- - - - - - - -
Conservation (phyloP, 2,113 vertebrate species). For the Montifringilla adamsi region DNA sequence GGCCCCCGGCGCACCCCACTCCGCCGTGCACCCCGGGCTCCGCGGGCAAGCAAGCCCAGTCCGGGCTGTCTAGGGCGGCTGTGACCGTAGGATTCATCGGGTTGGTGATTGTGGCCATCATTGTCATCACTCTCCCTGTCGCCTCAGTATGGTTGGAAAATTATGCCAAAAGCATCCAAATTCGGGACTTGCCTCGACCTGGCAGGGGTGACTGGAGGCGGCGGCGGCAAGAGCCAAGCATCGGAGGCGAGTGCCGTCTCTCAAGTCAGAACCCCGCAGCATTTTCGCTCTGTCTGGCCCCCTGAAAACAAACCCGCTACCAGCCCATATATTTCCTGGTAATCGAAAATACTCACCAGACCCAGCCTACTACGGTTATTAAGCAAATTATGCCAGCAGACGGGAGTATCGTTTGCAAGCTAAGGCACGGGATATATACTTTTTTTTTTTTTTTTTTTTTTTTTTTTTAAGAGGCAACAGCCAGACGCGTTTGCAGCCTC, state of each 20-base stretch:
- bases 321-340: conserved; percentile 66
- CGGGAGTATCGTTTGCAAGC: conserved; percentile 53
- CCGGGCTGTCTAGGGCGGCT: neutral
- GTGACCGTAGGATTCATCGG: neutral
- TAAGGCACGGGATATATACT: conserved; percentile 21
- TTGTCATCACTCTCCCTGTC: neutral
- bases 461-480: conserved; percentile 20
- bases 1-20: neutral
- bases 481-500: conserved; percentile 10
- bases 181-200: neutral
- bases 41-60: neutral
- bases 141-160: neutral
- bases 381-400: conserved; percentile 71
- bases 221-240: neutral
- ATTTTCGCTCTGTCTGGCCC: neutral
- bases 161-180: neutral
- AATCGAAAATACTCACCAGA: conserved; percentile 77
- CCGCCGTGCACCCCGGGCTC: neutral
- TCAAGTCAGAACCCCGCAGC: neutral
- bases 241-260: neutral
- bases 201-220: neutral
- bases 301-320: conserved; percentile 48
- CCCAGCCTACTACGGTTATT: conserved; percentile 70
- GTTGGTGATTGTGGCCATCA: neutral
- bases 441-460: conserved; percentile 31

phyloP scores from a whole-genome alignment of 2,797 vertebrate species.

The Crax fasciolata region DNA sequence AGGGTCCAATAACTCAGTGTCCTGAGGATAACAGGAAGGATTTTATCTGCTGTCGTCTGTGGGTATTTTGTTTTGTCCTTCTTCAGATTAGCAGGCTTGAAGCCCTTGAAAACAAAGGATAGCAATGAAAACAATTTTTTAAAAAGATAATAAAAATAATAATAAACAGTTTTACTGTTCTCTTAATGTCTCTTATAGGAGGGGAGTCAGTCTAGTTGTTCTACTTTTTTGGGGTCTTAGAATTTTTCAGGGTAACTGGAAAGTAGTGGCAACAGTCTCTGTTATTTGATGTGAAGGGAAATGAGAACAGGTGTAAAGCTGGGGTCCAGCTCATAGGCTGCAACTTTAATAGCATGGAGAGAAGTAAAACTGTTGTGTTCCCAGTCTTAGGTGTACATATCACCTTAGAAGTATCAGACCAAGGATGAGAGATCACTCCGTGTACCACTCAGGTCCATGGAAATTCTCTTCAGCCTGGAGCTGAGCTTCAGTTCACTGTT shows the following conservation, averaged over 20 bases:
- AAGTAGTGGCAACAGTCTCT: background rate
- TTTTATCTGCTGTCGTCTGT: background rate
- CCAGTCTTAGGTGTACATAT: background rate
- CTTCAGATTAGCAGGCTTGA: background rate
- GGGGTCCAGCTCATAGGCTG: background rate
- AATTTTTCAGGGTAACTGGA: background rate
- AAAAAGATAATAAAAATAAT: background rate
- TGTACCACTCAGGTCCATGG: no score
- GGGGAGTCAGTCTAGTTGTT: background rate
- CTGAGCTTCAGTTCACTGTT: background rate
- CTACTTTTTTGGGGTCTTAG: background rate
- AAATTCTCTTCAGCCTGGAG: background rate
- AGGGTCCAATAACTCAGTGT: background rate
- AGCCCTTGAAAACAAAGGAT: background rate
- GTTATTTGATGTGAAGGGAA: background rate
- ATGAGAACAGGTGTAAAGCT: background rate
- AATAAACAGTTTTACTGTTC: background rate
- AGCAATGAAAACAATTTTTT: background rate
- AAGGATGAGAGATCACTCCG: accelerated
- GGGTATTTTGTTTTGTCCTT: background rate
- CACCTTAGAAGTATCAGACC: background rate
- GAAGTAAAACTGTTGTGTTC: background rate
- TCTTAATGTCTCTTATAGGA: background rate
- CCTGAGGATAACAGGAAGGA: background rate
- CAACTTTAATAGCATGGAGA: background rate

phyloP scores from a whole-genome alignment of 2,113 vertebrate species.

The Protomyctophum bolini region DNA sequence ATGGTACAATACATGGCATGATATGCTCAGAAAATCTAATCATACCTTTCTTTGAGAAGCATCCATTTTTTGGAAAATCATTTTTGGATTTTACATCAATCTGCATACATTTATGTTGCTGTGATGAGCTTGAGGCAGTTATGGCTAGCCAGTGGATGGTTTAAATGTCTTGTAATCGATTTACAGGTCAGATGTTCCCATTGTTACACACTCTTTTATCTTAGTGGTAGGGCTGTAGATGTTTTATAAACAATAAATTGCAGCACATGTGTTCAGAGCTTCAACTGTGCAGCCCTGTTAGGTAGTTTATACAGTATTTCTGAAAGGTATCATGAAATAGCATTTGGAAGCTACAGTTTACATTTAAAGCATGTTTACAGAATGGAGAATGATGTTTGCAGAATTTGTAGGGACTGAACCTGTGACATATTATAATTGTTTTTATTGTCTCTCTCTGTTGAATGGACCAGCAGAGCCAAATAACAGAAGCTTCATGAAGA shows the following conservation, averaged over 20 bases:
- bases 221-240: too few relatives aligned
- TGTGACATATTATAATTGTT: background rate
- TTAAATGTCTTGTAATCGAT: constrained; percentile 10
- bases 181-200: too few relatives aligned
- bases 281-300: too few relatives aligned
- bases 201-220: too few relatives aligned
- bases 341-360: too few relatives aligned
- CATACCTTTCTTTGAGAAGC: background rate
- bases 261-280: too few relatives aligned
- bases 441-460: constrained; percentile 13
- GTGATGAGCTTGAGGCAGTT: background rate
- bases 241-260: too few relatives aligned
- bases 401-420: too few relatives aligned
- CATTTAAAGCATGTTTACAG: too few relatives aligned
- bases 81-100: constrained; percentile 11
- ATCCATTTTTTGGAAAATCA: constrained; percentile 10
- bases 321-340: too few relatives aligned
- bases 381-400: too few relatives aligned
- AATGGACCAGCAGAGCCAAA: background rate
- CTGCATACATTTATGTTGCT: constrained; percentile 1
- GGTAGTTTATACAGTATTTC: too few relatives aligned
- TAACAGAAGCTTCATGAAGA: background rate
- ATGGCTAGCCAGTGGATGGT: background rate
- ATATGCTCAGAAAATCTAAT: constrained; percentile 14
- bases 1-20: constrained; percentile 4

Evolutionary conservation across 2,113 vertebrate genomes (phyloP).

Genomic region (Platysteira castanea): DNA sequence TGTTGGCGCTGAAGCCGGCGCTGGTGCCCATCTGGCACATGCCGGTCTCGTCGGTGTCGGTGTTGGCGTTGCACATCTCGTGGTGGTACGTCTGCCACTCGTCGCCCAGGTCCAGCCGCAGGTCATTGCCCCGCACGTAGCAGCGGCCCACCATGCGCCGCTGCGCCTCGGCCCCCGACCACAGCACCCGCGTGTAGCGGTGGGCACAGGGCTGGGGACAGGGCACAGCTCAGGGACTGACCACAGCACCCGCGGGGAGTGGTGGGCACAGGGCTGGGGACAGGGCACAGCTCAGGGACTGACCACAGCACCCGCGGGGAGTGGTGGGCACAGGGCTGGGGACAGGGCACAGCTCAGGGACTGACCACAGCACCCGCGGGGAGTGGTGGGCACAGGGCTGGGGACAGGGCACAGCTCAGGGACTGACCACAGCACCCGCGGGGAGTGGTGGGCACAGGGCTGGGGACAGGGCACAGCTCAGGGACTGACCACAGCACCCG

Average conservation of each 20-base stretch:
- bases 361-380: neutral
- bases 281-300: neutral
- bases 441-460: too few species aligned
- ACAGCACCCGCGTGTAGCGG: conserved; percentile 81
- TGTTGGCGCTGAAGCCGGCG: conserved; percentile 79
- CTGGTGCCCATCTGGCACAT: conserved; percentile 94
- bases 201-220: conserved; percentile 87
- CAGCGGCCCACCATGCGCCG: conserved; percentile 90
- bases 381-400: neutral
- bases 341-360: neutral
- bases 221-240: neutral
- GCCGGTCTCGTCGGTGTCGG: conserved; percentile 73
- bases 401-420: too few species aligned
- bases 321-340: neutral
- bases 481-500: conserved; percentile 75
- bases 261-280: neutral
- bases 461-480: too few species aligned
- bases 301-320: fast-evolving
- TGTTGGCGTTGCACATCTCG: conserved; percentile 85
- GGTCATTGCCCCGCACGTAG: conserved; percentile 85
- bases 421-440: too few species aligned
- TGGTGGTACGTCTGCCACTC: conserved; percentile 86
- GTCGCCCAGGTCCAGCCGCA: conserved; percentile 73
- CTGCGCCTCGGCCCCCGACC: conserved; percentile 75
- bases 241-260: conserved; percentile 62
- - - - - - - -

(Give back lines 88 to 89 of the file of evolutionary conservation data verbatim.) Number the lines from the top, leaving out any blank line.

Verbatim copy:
- TGTTGGCGCTGAAGCCGGCG: conserved; percentile 79
- CTGGTGCCCATCTGGCACAT: conserved; percentile 94